Agree. Make a choice to move on and process what happened. It takes two to make or break a relationship. Your ultimate goal is peace. That’s found in forgiveness. We all have strengths and weaknesses. You loved them at one time. Trying to negate that only makes you look foolish. People change and relationship fall apart. Accepting it and not adding labels is the healthiest choice. Who really wants to be in a relationship with someone who wants out of it. Never start one that you can’t let go of if needed. Seeking the happiness of others will ultimately bring you peace. If they have to go then let them go. If you have to go then respect your needs and leave as easily as you can. Bashing is childish.

    • says

      Patricia-bashing is so childish and it seems that in a relationship breakup we so often become children again and behave in the worst childish ways! Forgiveness is something that we can all use more of in our lives! Thanks for stopping by!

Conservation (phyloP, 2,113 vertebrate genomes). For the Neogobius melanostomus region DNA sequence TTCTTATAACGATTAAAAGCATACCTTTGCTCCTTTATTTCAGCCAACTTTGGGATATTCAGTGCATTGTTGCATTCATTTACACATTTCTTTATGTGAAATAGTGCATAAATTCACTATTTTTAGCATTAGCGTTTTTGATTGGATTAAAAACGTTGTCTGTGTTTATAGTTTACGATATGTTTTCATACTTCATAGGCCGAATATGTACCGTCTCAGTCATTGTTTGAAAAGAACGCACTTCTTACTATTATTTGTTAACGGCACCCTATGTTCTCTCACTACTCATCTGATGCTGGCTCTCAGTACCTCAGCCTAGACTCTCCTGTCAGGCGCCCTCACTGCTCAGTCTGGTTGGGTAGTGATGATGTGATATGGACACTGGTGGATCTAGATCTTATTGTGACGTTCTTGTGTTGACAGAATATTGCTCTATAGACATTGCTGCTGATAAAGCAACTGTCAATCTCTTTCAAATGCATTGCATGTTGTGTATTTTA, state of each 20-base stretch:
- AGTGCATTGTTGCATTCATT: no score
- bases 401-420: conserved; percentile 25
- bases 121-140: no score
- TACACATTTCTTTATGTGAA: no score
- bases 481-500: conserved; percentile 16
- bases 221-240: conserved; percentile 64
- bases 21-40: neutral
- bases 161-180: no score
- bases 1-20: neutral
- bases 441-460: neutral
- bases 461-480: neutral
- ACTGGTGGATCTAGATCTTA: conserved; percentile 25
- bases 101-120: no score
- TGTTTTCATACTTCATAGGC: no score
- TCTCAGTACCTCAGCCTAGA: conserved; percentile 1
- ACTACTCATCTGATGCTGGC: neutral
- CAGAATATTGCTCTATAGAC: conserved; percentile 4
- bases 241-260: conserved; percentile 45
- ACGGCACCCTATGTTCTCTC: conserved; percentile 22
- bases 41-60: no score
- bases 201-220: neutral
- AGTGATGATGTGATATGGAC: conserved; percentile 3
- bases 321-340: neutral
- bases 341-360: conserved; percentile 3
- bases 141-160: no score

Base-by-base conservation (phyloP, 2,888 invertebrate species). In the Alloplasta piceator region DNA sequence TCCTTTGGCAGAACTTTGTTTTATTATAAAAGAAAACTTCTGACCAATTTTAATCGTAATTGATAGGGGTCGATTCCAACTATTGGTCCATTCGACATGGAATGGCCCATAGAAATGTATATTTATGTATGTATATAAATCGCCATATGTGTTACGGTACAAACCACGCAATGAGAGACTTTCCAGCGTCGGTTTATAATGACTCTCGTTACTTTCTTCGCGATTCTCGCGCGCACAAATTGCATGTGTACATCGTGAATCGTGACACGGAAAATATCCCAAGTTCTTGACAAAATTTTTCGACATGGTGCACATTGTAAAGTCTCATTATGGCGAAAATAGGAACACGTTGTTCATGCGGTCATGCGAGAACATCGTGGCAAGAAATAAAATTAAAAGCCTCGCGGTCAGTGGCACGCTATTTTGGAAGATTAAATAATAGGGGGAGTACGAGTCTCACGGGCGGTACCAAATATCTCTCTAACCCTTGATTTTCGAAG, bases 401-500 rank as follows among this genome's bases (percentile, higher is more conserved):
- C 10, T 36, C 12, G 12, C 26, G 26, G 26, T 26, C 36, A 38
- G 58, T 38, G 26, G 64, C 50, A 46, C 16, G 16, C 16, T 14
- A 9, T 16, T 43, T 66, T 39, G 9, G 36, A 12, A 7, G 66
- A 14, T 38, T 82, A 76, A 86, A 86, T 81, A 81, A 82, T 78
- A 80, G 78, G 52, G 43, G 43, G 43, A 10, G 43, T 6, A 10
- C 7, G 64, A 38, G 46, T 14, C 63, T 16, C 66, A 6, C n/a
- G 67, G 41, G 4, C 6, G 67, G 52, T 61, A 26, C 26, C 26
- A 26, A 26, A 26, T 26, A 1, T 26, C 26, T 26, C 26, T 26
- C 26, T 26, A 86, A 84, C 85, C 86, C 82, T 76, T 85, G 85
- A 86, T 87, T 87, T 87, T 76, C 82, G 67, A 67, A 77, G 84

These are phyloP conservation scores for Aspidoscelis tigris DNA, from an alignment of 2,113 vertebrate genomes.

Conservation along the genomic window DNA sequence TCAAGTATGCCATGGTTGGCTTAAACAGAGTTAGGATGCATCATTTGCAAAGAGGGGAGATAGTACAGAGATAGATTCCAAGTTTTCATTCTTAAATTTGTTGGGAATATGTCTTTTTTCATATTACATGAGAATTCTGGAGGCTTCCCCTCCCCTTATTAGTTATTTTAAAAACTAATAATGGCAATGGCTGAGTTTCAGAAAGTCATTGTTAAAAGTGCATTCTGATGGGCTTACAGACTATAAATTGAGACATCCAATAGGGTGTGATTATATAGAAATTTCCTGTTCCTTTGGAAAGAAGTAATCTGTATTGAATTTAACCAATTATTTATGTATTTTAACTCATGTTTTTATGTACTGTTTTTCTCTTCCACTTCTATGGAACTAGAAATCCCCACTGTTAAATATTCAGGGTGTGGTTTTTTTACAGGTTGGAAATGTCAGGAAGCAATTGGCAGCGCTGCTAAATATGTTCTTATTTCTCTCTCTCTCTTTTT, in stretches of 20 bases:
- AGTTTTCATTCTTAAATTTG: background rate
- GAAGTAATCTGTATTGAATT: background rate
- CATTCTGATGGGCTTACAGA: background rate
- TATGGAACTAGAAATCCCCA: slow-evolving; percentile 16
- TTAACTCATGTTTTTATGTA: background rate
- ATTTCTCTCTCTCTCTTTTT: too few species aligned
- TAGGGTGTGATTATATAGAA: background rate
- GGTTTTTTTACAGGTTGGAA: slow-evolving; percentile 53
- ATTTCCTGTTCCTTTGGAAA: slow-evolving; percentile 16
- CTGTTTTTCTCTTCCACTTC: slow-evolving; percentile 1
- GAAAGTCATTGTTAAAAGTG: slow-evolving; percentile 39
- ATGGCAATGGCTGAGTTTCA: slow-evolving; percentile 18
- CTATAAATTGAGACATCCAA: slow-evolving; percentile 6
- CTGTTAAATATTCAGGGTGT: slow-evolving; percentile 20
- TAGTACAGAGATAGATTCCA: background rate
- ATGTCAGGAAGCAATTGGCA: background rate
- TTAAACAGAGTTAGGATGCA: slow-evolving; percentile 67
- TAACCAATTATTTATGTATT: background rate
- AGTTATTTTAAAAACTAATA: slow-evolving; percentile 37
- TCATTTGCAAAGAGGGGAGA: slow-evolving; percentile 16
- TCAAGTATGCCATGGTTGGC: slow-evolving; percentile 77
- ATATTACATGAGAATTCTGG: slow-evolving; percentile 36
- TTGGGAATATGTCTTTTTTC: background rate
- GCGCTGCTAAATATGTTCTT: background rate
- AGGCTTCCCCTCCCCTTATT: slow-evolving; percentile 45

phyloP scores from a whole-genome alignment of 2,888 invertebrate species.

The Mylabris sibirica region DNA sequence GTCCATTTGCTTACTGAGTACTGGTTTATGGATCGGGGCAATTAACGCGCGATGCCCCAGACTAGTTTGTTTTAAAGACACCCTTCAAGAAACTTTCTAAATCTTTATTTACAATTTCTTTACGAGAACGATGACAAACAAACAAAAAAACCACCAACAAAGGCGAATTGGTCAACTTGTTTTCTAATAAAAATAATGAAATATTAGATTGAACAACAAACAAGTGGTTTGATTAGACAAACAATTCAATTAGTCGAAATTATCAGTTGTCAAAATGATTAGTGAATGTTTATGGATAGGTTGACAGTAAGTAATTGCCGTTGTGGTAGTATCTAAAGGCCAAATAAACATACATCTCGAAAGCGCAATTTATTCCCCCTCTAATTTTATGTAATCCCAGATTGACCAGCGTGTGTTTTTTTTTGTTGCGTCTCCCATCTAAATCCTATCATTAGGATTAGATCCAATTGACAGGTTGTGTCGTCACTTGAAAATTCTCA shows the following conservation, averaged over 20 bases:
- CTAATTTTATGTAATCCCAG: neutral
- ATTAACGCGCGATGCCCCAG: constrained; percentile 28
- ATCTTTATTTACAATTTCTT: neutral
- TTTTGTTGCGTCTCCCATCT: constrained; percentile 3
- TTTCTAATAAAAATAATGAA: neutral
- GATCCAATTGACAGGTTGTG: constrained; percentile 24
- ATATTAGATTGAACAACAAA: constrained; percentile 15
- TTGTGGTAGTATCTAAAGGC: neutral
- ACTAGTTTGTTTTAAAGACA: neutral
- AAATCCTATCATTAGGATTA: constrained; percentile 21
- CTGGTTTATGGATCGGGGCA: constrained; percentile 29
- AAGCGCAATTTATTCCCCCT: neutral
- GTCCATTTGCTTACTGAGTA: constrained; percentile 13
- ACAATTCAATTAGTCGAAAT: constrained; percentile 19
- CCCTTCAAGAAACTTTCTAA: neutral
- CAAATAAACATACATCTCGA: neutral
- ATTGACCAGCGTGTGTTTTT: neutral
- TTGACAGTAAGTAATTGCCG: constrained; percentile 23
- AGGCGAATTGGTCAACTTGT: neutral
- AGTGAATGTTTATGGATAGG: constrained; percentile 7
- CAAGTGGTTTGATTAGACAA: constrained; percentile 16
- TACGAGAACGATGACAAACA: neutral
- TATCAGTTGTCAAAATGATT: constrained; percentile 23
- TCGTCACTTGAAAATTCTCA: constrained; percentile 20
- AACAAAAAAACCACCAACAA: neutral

4. GALEN says

    When I encounter people going through a divorce and acting badly, I have to remember: I’m not seeing them at their best. NO ONE is at their best during the stress of a divorce or separation.

    • says

      That’s a very good thing to remember. It’s definitely is not most people’s finest hour! The stress takes its toll and usually results in lashing out. Thanks for reading and sharing your thoughts.

  5. says

    Name calling is not only hurtful but shows a lack of control by the perpetrator who relies on negative labels instead of intelligent conversation and resolutions. When people are prepared to use that good C word – compromise – there is no need to stoop to name calling.

  6. says